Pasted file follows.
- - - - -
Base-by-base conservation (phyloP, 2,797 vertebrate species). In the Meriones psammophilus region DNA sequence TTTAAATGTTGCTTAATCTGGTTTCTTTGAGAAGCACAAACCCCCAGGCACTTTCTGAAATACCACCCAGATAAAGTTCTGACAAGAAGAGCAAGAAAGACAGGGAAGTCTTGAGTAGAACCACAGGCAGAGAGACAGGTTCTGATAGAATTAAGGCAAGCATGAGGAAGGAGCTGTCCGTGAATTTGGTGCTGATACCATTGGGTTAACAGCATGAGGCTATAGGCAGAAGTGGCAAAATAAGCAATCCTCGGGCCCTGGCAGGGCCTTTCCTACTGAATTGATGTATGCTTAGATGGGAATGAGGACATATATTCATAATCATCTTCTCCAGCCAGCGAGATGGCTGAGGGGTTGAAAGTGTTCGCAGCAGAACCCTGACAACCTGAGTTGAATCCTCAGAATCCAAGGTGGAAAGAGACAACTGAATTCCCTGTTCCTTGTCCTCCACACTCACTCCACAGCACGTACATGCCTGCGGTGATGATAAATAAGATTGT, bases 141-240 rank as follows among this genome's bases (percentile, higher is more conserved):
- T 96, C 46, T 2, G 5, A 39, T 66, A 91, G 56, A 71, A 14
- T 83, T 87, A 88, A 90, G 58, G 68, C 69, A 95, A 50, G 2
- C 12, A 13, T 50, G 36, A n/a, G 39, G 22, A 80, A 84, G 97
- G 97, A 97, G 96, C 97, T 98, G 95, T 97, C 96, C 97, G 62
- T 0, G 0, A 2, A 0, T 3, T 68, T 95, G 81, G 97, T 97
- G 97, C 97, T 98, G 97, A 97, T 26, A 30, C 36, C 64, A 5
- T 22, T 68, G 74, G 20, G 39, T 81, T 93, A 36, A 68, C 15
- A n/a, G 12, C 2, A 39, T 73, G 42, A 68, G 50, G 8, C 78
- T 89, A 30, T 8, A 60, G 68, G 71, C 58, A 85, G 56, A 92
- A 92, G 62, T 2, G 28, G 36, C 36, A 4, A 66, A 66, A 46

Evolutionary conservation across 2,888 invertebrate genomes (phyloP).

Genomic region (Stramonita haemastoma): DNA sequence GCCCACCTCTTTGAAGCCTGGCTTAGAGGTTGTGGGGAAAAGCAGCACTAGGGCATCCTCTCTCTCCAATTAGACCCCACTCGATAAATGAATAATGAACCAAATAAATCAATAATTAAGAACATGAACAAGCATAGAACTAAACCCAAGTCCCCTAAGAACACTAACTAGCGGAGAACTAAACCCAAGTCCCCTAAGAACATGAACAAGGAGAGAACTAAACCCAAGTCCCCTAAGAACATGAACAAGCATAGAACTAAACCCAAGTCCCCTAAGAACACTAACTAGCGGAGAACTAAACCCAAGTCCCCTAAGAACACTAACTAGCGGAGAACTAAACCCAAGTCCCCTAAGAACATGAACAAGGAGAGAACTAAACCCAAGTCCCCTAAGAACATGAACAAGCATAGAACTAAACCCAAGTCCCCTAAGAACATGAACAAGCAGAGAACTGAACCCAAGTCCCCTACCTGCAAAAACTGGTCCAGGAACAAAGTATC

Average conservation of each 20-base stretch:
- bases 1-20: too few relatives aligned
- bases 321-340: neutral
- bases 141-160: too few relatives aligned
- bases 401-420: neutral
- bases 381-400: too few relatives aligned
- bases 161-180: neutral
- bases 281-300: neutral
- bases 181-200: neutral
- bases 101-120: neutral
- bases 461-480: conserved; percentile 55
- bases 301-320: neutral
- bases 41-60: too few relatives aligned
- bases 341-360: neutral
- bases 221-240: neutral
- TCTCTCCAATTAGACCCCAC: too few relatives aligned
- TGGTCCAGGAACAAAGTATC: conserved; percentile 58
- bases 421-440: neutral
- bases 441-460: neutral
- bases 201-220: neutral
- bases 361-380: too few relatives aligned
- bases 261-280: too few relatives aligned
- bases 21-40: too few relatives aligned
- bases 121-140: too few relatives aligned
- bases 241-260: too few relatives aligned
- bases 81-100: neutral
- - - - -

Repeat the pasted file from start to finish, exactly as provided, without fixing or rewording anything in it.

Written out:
Base-by-base conservation (phyloP, 2,797 vertebrate species). In the Meriones psammophilus region DNA sequence TTTAAATGTTGCTTAATCTGGTTTCTTTGAGAAGCACAAACCCCCAGGCACTTTCTGAAATACCACCCAGATAAAGTTCTGACAAGAAGAGCAAGAAAGACAGGGAAGTCTTGAGTAGAACCACAGGCAGAGAGACAGGTTCTGATAGAATTAAGGCAAGCATGAGGAAGGAGCTGTCCGTGAATTTGGTGCTGATACCATTGGGTTAACAGCATGAGGCTATAGGCAGAAGTGGCAAAATAAGCAATCCTCGGGCCCTGGCAGGGCCTTTCCTACTGAATTGATGTATGCTTAGATGGGAATGAGGACATATATTCATAATCATCTTCTCCAGCCAGCGAGATGGCTGAGGGGTTGAAAGTGTTCGCAGCAGAACCCTGACAACCTGAGTTGAATCCTCAGAATCCAAGGTGGAAAGAGACAACTGAATTCCCTGTTCCTTGTCCTCCACACTCACTCCACAGCACGTACATGCCTGCGGTGATGATAAATAAGATTGT, bases 141-240 rank as follows among this genome's bases (percentile, higher is more conserved):
- T 96, C 46, T 2, G 5, A 39, T 66, A 91, G 56, A 71, A 14
- T 83, T 87, A 88, A 90, G 58, G 68, C 69, A 95, A 50, G 2
- C 12, A 13, T 50, G 36, A n/a, G 39, G 22, A 80, A 84, G 97
- G 97, A 97, G 96, C 97, T 98, G 95, T 97, C 96, C 97, G 62
- T 0, G 0, A 2, A 0, T 3, T 68, T 95, G 81, G 97, T 97
- G 97, C 97, T 98, G 97, A 97, T 26, A 30, C 36, C 64, A 5
- T 22, T 68, G 74, G 20, G 39, T 81, T 93, A 36, A 68, C 15
- A n/a, G 12, C 2, A 39, T 73, G 42, A 68, G 50, G 8, C 78
- T 89, A 30, T 8, A 60, G 68, G 71, C 58, A 85, G 56, A 92
- A 92, G 62, T 2, G 28, G 36, C 36, A 4, A 66, A 66, A 46

Evolutionary conservation across 2,888 invertebrate genomes (phyloP).

Genomic region (Stramonita haemastoma): DNA sequence GCCCACCTCTTTGAAGCCTGGCTTAGAGGTTGTGGGGAAAAGCAGCACTAGGGCATCCTCTCTCTCCAATTAGACCCCACTCGATAAATGAATAATGAACCAAATAAATCAATAATTAAGAACATGAACAAGCATAGAACTAAACCCAAGTCCCCTAAGAACACTAACTAGCGGAGAACTAAACCCAAGTCCCCTAAGAACATGAACAAGGAGAGAACTAAACCCAAGTCCCCTAAGAACATGAACAAGCATAGAACTAAACCCAAGTCCCCTAAGAACACTAACTAGCGGAGAACTAAACCCAAGTCCCCTAAGAACACTAACTAGCGGAGAACTAAACCCAAGTCCCCTAAGAACATGAACAAGGAGAGAACTAAACCCAAGTCCCCTAAGAACATGAACAAGCATAGAACTAAACCCAAGTCCCCTAAGAACATGAACAAGCAGAGAACTGAACCCAAGTCCCCTACCTGCAAAAACTGGTCCAGGAACAAAGTATC

Average conservation of each 20-base stretch:
- bases 1-20: too few relatives aligned
- bases 321-340: neutral
- bases 141-160: too few relatives aligned
- bases 401-420: neutral
- bases 381-400: too few relatives aligned
- bases 161-180: neutral
- bases 281-300: neutral
- bases 181-200: neutral
- bases 101-120: neutral
- bases 461-480: conserved; percentile 55
- bases 301-320: neutral
- bases 41-60: too few relatives aligned
- bases 341-360: neutral
- bases 221-240: neutral
- TCTCTCCAATTAGACCCCAC: too few relatives aligned
- TGGTCCAGGAACAAAGTATC: conserved; percentile 58
- bases 421-440: neutral
- bases 441-460: neutral
- bases 201-220: neutral
- bases 361-380: too few relatives aligned
- bases 261-280: too few relatives aligned
- bases 21-40: too few relatives aligned
- bases 121-140: too few relatives aligned
- bases 241-260: too few relatives aligned
- bases 81-100: neutral